How Self-Driving Cars Could Change the Roads for Better or Worse
Now that more than one company is in on the self-driving car game — Google was the primary mover and shaker, but now Mercedes-Benz, Nissan, Audi, and a half-dozen other automotive firms are testing their own driverless vehicles — we can be fairly certain that autonomous cars will be hitting roads sooner rather than later.
While dozens of car experts giggle and squeal over the impending innovation, the rest of us bite our nails over how the new technology will impact the real world. For fun (or for fear) here are a handful of ways self-driving vehicles could change the look and feel of our roads.
Better: Accident Rate
According to one study by the National Highway Traffic Safety Association, Americans cumulatively experience more than 32,999 fatalities, 3.9 million injuries and 24 million damaged vehicles every year. The main causes for collisions such as these are driver behaviors, namely speeding, driving while intoxicated, and driving distracted. The integration of autonomous cars eliminate all three of these issues, which means that so many lives would be spared every year — not to mention the annual $871 billion spent on collisions that would go back into the economy.
Worse: Car Design and Car Culture
Cars tend to look like they do for the sake of the driver: large windshields, windows and mirrors, dashboard gauges, and storage are configured to make driving easier and safer. Of course, through the years, cars have changed shape due to drivers’ whims as well. Gear heads prefer smart organization, sleek bodies, and sonorous engines, and car designers have responded with sports cars like Dodge’s Challenger and Charger models.
Unfortunately, driverless car designers are less than encouraged to follow established (and attractive) car design. For example, Google’s self-driving car is utterly cartoonish: a bubble with a face and wheels. Most car experts predict a sharp decline in car culture, as passengers have less interaction with cars, they will have less interest in how they look and feel to drive. Thus, we might soon all be driving around bulbous monstrosities instead of sinuous machines.
Better: Auto Theft
Modern computers have a number of security features designed to ensure only their proper owners have access to their private digital information, and when computers take over cars’ functions, they will likely inherit all the excellent protection technology to prevent car theft. Of course, this may increase the rates of carjacking, putting car owners at risk for the sake of their vehicle passwords, but with essential GPS, driverless cars can be easily recovered by police.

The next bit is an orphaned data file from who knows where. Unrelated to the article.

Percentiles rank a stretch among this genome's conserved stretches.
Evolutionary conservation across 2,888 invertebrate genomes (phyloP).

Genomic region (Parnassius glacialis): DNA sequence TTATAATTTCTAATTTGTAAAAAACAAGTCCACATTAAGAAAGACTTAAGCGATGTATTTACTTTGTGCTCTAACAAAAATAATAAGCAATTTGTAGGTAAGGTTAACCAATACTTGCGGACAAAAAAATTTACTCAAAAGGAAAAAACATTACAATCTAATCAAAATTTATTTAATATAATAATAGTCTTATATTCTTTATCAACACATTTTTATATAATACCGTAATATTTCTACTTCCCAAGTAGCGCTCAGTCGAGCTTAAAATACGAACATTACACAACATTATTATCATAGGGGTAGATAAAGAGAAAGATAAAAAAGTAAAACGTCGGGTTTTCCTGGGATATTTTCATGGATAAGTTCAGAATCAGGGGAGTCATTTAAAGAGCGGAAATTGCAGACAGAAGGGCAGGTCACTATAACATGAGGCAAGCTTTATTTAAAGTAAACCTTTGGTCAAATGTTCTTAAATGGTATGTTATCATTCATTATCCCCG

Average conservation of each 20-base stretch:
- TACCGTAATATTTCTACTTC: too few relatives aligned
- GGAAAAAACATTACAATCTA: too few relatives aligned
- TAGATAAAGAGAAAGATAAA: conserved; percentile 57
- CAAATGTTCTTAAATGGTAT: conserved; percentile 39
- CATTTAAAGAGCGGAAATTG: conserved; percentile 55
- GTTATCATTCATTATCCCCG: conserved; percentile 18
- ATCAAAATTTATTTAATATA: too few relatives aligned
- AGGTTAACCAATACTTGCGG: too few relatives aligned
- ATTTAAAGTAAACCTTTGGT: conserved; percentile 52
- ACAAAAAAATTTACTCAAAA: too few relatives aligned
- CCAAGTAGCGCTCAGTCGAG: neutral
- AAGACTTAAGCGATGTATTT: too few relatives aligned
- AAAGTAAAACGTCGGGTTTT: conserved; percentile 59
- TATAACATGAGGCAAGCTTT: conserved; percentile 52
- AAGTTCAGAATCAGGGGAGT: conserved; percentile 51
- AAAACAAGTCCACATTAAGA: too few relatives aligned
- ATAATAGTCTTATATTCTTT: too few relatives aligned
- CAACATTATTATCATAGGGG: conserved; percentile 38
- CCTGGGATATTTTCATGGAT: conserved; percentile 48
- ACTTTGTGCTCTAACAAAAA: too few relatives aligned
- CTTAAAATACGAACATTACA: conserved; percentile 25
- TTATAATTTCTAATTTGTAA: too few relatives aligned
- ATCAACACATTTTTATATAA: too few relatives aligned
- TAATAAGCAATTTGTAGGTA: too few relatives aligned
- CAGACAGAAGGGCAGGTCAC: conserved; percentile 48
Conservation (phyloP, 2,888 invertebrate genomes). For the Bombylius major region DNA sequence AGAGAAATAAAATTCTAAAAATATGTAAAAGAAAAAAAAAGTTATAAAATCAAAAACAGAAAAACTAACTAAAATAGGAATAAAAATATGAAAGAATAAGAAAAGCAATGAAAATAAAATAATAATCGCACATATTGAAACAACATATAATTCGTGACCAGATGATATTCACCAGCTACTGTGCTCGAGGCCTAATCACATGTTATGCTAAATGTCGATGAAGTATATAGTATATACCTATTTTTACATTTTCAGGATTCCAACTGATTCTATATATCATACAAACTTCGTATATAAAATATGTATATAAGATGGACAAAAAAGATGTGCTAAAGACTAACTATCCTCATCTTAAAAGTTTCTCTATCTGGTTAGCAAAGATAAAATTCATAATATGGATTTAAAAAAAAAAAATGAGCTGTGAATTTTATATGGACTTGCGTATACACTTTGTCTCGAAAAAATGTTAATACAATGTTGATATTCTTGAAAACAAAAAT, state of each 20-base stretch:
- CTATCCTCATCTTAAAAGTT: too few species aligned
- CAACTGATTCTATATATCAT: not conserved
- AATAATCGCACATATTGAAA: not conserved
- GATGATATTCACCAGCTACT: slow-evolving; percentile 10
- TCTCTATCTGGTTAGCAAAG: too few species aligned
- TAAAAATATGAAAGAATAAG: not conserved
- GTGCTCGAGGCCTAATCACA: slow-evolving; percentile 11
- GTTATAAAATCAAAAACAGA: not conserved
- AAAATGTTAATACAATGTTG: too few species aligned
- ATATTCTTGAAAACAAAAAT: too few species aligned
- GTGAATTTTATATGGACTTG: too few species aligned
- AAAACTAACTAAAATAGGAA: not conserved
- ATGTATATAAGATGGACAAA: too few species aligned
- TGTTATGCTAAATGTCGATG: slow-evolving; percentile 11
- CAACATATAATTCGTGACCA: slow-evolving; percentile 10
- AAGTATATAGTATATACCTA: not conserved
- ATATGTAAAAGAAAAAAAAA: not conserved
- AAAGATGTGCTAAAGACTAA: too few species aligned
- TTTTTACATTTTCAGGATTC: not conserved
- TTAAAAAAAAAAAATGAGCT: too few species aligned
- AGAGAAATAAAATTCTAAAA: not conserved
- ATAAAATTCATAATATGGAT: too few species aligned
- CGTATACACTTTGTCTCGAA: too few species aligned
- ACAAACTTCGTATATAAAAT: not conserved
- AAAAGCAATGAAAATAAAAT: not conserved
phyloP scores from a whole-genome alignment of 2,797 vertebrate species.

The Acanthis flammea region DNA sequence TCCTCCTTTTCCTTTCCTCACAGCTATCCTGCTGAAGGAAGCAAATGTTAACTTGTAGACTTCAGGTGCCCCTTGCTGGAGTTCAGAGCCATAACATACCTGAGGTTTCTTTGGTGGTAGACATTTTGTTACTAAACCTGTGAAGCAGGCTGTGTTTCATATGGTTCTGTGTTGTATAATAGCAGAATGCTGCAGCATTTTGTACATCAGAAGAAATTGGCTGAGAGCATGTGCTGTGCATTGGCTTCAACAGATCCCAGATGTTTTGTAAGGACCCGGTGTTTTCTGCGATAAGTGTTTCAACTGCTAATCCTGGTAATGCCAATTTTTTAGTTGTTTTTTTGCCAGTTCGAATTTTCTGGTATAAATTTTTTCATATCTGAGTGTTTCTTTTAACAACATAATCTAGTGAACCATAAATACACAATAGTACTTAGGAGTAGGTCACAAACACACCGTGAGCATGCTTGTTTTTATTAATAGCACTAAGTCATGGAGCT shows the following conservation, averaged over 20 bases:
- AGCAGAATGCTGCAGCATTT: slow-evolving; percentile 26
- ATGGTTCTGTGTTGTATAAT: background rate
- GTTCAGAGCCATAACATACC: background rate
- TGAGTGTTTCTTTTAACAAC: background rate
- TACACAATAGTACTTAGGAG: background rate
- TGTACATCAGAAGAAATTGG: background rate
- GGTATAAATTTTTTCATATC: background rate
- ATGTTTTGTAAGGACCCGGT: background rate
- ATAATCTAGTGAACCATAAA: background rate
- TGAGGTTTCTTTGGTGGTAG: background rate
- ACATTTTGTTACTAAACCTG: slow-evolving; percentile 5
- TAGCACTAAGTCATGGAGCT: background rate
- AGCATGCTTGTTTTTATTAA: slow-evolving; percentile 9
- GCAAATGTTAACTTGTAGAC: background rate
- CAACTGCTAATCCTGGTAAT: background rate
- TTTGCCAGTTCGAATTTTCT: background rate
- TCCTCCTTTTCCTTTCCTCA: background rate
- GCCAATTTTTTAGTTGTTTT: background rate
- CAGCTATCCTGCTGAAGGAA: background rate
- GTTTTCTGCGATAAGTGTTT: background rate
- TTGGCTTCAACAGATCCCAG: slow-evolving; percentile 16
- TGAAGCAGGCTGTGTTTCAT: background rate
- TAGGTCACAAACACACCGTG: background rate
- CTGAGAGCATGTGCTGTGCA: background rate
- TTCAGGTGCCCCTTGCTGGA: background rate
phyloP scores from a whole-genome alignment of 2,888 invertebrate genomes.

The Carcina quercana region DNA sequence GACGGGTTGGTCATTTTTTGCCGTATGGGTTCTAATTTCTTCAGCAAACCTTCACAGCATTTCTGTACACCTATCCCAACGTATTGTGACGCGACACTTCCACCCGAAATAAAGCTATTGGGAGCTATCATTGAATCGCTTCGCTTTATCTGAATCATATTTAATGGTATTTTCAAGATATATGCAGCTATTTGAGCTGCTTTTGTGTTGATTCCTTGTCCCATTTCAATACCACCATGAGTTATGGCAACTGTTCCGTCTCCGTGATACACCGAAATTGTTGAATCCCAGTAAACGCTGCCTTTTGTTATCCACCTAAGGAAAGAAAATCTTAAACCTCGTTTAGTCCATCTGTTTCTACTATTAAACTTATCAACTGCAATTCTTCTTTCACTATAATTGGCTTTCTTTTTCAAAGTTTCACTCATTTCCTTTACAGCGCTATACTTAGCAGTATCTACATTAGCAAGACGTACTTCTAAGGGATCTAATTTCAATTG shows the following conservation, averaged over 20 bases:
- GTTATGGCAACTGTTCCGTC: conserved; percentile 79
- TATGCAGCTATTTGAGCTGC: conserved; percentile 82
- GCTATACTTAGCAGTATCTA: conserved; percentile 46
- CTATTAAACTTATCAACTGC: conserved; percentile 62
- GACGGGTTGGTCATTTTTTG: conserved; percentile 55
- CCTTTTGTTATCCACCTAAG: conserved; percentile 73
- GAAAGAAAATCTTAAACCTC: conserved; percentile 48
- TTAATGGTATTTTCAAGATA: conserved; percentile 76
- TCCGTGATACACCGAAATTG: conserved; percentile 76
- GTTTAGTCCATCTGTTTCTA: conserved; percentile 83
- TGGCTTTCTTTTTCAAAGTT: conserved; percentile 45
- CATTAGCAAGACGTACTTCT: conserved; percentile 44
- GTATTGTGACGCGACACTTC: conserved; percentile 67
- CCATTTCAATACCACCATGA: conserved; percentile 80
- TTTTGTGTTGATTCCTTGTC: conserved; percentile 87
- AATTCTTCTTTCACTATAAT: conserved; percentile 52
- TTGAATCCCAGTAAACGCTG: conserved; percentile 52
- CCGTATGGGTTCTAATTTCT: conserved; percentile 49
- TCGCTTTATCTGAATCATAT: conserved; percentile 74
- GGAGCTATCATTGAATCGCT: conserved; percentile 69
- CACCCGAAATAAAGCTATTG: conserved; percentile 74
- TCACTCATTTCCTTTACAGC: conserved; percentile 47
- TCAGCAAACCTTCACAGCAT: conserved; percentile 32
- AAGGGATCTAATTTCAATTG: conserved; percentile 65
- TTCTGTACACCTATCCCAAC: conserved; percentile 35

Worse: Driving Age
Driving is the penultimate adult responsibility: Teens who drive are just a step away from becoming fully autonomous adults. However, when cars themselves are autonomous, a person of any age can safely get behind the wheel. This presents all sorts of challenges: For one, irresponsible children can go far and wide without any adult supervision; for another, the driver’s license is the current de facto identification card, and the demise of licenses requires a federal reworking of the identification system.
Additionally, a lack of driving age may eliminate the need for a national drinking age. In 1987, the primary reason the federal government upheld the drinking age was to mitigate traffic-related injuries and deaths among the youth. When no sober driver is necessary, the arguments against individual liberty and individual responsibility nearly completely dissolve.
Thanks to the Internet, many modern workers can do their jobs from almost anywhere, and when self-driving cars hit the market, many will surely take advantage of commuting time to do more work. In fact, an autonomous car could easily be transformed into a mobile office, replete with telephone, computer, and other devices necessary for productivity. On the one hand, this is a definite boon for frequent business travelers, who can better utilize drive time; on the other hand, this means there is even less time when it is appropriate for modern workers to clock out and relax.
Better: Auto Insurance
Drivers have insurance to protect their vehicles and themselves against damage from collisions, but when the chance of a collision is almost zero, few car owners will be willing to give away thousands of dollars each year for nothing. By declining to pay auto insurance, Americans can save $220 billion every year. However, most auto insurance firms will not be able to withstand such a significant financial hit and will have to close their doors, while others will have to refocus, suing manufacturers instead of passengers.
Worse: Driver Career Outlook
Perhaps the most disastrous result of integrating autonomous cars on the roads is the substantial loss of transportation and shipping jobs. Millions of American workers make their living from driving: truckers, bus drivers, limo drivers, taxi drivers, delivery drivers, movers, and more. Unfortunately, many thousands of these workers are injured or die due to collisions every year, but more unfortunately, the introduction of driverless cars will put all of these millions of drivers out of work for good, which will swell the already-full ranks of our nation’s unemployed.
The innovation associated with self-driving cars is incredibly exciting — but the ramifications could be ruinous. Perhaps we should stop and think before we rush to the dealership to buy our shiny, new, autonomous bubble cars.